2- I assume that you are either using this in a home testing environment, or that you have purchased a domain and configured DNS to point to your server’s public IP. If you don’t have public DNS you’ll need to edit your hosts file, here is how:
Windows – http://www.howtogeek.com/howto/27350/beginner-geek-how-to-edit-your-hosts-file/
Mac – http://www.imore.com/how-edit-your-macs-hosts-file-and-why-you-would-want
Linux – simply edit the /etc/hosts file

3 – This will be HTTPS only, HTTP will redirect to HTTPS. It will use self-signed certificates. Obviously in production, you’d buy a cert.

4 – If this post helps you in any way or if I can improve this installation guide, drop me a comment.

Follow Linode’s excellent getting started guide:

https://www.linode.com/docs/getting-started#ubuntu-1404–debian-7

Then secure your server:

https://www.linode.com/docs/security/securing-your-server/

Before going any further, I recommend you’ve completed these previous steps. I highly recommend following the entire “Securing Your Server” section above before continuing ! Don’t use the root user, pretty please.

Using SSH key pair for login, disabling root login, configuring a firewall… These steps are always important for ubuntu server setups and shouldn’t be skipped.

I SSH to many servers with key authentication. I highly recommend creating a config file in your ssh directory. Here is how to achieve this:

https://gabrielbeaver.me/2015/07/multi-ssh-key-profile-config-linuxmacos/

Root

Now let’s get to installing ownCloud. Update your OS:

# sudo apt-get update && sudo apt-get upgrade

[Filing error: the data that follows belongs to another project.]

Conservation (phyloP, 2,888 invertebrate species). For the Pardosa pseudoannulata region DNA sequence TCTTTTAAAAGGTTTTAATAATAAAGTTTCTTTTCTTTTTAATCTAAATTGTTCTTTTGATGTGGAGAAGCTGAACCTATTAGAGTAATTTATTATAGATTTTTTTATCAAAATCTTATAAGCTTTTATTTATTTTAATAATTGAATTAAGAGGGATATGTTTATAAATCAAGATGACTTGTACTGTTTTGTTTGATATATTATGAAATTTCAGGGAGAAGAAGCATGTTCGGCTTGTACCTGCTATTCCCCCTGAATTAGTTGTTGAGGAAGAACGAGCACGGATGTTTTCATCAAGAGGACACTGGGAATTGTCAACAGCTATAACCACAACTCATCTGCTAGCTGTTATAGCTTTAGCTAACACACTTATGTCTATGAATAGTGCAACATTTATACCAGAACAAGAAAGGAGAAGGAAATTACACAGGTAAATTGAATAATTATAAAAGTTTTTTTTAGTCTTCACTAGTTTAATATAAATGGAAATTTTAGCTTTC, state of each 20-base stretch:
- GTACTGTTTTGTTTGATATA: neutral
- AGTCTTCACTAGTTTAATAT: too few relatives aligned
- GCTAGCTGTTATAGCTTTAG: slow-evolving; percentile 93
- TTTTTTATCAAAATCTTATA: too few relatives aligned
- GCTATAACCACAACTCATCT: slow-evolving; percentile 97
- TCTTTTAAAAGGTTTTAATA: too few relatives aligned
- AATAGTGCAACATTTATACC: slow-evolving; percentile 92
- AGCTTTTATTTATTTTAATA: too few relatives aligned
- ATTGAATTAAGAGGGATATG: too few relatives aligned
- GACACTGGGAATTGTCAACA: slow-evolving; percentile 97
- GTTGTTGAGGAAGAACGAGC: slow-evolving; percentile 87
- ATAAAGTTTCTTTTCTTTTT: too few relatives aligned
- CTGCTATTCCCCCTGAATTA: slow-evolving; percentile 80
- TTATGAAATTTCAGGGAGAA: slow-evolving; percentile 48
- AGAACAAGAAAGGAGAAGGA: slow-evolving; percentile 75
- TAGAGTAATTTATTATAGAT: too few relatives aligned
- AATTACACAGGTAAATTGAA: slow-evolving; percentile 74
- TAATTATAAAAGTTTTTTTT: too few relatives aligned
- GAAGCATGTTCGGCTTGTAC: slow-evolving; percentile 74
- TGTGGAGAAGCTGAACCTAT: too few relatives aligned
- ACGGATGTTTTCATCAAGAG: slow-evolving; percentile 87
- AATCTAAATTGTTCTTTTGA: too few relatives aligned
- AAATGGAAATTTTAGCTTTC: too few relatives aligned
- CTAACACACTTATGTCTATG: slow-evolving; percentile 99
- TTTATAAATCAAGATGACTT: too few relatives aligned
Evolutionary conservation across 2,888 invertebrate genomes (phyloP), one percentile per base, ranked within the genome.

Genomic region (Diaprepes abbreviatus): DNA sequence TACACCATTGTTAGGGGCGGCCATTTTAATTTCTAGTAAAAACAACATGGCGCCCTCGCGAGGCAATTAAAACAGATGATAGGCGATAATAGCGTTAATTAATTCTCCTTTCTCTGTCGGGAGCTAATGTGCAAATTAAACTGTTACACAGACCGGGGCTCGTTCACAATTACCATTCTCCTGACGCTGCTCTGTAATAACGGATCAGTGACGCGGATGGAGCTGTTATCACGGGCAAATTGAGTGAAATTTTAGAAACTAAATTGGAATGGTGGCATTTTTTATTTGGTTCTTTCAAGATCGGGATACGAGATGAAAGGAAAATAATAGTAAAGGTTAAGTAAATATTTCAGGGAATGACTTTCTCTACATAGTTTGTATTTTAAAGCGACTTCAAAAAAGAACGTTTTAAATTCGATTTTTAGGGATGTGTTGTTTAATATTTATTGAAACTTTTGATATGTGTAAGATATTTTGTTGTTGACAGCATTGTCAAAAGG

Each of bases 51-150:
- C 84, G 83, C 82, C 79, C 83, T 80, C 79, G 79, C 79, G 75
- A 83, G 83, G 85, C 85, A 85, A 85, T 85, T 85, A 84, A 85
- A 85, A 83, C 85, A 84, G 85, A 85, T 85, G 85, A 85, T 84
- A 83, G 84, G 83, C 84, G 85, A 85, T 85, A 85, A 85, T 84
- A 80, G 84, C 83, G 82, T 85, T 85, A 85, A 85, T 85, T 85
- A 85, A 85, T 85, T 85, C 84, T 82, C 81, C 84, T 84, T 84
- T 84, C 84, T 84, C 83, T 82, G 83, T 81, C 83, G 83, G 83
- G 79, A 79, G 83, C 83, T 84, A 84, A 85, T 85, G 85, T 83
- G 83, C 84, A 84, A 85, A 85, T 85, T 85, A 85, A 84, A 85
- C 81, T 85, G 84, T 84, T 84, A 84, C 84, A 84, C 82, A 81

Enable SSH, if you haven’t already:

# sudo apt-get install openssh-server

Install apache2:

# sudo apt-get install apache2

Install PHP:

# sudo apt-get install php5 php5-mysql && sudo apt-get install php5-curl php5-gd php5-imagick php5-intl php5-json php5-mcrypt

Let’s go ahead and set the apache ServerName. If you don’t you’ll see this message when restarting the service:

“AH00558: apache2: Could not reliably determine the server’s fully qualified domain name, using 127.0.1.1. Set the ‘ServerName’ directive globally to suppress this message”

# sudo nano /etc/apache2/conf-available/servername.conf

In the file simply type:

ServerName localhost

(control+X, Y. enter)

# sudo a2enconf servername

Let’s go ahead and enable SSL, the rewrite module, and restart apache for the ServerName and SSL to take effect:

# sudo a2enmod ssl && sudo a2enmod rewrite && sudo service apache2 restart

Now we will configure the post and upload max file size limits. As you’ll be uploading files, we want to ensure the limitation is proper, as opposed to just running a simple CMS site.

# sudo nano /etc/php5/apache2/php.ini
post_max_size = 8M
upload_max_filesize = 2M

I set mine to 2G for 2 Gigabytes.

Install MySQL (Remember to document the root password you choose):

# sudo apt-get install mysql-server

Remove test users, DBs, and root remote access:

# sudo mysql_secure_installation

Create ownCloud Database, and Database User (make sure to change CREATE_PASSWORD to the password you want to use):

# sudo mysql -u root -p
mysql> CREATE USER 'ownclouduser'@'localhost' IDENTIFIED BY 'CREATE_PASSWORD';
mysql> CREATE DATABASE owncloud;
mysql> GRANT ALL ON owncloud.* TO 'ownclouduser'@'localhost';
mysql> FLUSH PRIVILEGES;
mysql> exit

Last step before we begin is to create a directory in which to store the owncloud user data. It is HIGHLY recommended you not use /var/www/owncloud/data, and to use a directory outside of this and that the apache user be the owner. More on this in a bit.

# sudo mkdir /owncloud && sudo mkdir /owncloud/data
# sudo chown -R www-data:www-data /owncloud/data

Now we will install ownCloud. Find latest release here (copy the tar.bz2 link in step1):

https://owncloud.org/install/#instructions-server

We will grab the compressed file, uncompress it to a specific folder, not just simply to the apache root, delete the source, then configure proper permissions on the owncloud directory (make sure to edit the owncloud-x.x.x.tar.bz2 for your version!):

# wget https://download.owncloud.org/community/owncloud-8.2.1.tar.bz2
# sudo tar -xvf owncloud-8.2.1.tar.bz2 -C /var/www/
# rm owncloud-8.2.1.tar.bz2